A short answer for the Immune System: it doesn't keep germs out, but it DOES destroy them. And once it knows a germ (having been through an infection once, or by vaccination), it will usually know the response.
Good food, exercise and general healthy living will of course always help -> When you are in good physical condition, you can more easily deal with diseases weakening you.

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In addition to the excellent answer presented by Anongoodnurse, I would suggest that if you're specifically looking to limit bacterial infection in your respiratory system, as well as viral infections of the same, one major thing you can do is to look at the humidity of your home.

In colder, drier climates (think US Upper Midwest or central Canada for example), airborne viruses and bacteria have an easier time infecting your respiratory system when the air is more dry, in part because that dryness can irritate your respiratory system. Your lungs are naturally fairly wet (which is part of what facilitates oxygen transfer). When dry they can get irritated, and that makes it easier for viruses or bacteria to successfully infect you. This is why 'colds' are common in the winter - primarily not because of the temperature, but the dry air. Over air conditioning your home can have a similar effect if you live in a drier area to begin with.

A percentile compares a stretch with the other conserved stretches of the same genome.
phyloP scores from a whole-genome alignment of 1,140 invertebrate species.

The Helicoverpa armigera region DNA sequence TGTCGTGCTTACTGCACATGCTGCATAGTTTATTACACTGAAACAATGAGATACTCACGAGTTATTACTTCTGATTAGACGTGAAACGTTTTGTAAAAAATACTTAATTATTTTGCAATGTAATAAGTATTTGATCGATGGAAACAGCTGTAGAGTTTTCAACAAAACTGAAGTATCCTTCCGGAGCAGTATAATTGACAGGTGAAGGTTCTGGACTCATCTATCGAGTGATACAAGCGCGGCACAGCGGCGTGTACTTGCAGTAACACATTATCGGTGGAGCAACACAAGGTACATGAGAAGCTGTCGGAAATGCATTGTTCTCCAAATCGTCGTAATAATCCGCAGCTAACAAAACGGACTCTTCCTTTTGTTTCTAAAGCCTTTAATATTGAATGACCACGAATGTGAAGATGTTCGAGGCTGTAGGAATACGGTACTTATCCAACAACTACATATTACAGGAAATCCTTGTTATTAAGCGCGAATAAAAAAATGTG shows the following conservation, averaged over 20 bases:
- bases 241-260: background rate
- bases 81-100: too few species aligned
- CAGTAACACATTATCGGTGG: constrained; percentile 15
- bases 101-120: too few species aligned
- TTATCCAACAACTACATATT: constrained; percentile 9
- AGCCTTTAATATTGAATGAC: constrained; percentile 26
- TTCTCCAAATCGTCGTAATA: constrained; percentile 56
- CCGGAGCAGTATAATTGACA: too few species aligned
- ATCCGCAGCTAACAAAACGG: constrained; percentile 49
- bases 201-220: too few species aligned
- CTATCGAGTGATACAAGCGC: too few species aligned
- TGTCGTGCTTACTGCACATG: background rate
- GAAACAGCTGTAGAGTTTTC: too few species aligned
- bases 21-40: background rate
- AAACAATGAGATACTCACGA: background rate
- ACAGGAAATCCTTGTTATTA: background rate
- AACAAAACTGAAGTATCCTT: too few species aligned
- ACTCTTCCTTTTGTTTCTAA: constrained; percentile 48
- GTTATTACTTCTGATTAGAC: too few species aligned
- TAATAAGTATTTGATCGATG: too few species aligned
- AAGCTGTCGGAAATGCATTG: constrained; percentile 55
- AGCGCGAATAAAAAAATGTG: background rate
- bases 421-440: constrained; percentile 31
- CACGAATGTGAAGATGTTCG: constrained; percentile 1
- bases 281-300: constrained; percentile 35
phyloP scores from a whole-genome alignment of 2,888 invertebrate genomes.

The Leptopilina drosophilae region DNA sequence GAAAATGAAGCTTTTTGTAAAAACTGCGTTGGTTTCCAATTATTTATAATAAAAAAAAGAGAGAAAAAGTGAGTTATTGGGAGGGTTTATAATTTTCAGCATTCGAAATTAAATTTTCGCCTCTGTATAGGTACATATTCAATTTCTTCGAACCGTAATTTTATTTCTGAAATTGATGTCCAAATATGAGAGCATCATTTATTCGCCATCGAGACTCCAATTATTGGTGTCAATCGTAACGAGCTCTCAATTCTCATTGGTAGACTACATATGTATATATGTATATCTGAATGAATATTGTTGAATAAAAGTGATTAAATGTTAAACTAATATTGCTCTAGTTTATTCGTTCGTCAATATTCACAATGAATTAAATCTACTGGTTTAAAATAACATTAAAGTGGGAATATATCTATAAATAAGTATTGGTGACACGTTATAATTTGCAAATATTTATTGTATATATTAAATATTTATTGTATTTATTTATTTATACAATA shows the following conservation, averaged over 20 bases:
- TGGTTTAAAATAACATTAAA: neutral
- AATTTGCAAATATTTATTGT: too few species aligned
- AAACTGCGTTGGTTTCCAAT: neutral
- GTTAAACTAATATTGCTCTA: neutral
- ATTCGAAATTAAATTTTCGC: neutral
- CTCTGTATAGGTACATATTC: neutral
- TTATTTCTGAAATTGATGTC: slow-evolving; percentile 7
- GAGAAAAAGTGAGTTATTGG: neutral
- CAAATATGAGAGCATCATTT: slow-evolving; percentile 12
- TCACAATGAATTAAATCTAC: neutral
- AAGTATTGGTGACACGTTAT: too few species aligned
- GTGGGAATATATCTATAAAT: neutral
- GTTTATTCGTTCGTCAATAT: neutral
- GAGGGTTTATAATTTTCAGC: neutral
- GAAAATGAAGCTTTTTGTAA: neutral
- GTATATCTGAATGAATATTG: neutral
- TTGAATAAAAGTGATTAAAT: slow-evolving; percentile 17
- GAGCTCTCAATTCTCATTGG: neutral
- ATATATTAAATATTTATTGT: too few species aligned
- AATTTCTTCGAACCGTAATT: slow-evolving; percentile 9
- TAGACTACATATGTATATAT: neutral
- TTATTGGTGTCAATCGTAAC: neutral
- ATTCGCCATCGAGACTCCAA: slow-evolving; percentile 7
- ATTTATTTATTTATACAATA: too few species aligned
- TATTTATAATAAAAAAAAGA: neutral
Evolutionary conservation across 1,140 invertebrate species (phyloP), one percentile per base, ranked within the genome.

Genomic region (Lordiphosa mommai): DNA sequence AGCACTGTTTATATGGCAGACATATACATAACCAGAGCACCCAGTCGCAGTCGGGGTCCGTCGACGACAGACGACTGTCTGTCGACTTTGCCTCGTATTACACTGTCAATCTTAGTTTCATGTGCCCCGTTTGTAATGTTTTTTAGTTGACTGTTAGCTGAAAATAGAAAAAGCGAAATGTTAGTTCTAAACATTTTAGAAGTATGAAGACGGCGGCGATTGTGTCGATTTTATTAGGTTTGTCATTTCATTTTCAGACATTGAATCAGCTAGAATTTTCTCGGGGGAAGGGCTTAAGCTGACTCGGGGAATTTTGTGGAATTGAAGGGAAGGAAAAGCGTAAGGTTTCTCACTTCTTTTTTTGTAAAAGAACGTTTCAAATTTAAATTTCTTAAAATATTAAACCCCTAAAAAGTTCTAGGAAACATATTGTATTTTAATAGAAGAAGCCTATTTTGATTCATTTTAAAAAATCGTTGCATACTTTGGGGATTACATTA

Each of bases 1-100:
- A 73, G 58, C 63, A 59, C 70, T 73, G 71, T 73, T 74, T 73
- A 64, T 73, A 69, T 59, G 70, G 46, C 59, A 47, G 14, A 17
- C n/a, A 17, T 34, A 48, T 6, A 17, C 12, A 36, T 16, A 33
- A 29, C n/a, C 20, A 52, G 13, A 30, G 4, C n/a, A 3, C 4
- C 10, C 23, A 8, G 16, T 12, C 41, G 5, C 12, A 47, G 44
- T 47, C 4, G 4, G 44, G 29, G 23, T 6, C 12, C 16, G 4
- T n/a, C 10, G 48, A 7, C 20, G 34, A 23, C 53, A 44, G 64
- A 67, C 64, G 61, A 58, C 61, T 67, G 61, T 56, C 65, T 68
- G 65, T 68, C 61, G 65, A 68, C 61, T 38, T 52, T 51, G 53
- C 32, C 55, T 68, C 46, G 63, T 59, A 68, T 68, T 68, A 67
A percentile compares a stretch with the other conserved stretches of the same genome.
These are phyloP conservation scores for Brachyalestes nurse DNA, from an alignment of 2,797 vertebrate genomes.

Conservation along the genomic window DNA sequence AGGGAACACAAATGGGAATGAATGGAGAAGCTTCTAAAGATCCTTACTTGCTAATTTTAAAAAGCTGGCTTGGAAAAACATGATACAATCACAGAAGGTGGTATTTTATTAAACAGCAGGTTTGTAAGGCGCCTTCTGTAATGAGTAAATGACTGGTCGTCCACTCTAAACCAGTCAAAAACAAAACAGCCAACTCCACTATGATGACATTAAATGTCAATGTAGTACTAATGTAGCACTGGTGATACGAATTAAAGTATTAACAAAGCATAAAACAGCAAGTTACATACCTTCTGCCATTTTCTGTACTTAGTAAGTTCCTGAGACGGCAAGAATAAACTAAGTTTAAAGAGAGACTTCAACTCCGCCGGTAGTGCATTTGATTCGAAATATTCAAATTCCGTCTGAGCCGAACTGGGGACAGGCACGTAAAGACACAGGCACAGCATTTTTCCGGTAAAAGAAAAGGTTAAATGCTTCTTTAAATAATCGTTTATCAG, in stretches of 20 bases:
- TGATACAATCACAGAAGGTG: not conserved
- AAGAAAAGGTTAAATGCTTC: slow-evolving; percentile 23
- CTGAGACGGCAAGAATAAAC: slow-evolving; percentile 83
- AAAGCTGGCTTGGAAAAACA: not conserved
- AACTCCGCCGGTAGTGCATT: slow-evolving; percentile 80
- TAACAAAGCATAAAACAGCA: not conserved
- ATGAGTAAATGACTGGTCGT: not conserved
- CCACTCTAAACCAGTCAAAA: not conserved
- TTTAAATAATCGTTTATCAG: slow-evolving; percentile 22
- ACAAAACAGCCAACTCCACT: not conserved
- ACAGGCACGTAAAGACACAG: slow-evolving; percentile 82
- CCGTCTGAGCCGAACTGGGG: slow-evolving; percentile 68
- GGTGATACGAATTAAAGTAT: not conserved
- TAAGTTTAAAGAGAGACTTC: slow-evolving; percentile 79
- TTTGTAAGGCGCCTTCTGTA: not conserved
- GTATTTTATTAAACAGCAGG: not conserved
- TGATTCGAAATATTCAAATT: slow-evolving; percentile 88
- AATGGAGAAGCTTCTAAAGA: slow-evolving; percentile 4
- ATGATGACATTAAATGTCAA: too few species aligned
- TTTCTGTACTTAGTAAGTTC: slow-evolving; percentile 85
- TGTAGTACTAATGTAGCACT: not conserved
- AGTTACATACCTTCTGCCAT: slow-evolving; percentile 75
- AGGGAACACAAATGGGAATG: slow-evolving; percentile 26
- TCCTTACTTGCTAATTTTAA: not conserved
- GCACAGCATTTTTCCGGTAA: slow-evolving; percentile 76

The Mayo Clinic has a good article on the benefits and drawbacks of humidifiers, and they point out that over-humidifying is dangerous as well (as it encourages mold, some other allergens, and even bacteria to grow). Aiming for 30-50% humidity is about right.

In extremely humid climates, such as India or Malaysia, the high humidity may be just as dangerous if not more; in particular, molds grow very easily, and while most of these molds don't actually colonize your body, they can cause allergies and asthma, and cause your body to be vulnerable to infection from other sources. Being careful to keep your home not too humid, and watching for (in particular) black mold on the walls, is one good thing you can do to avoid this.

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  • This is great advice. +1 from me. – anongoodnurse Feb 27 '15 at 19:40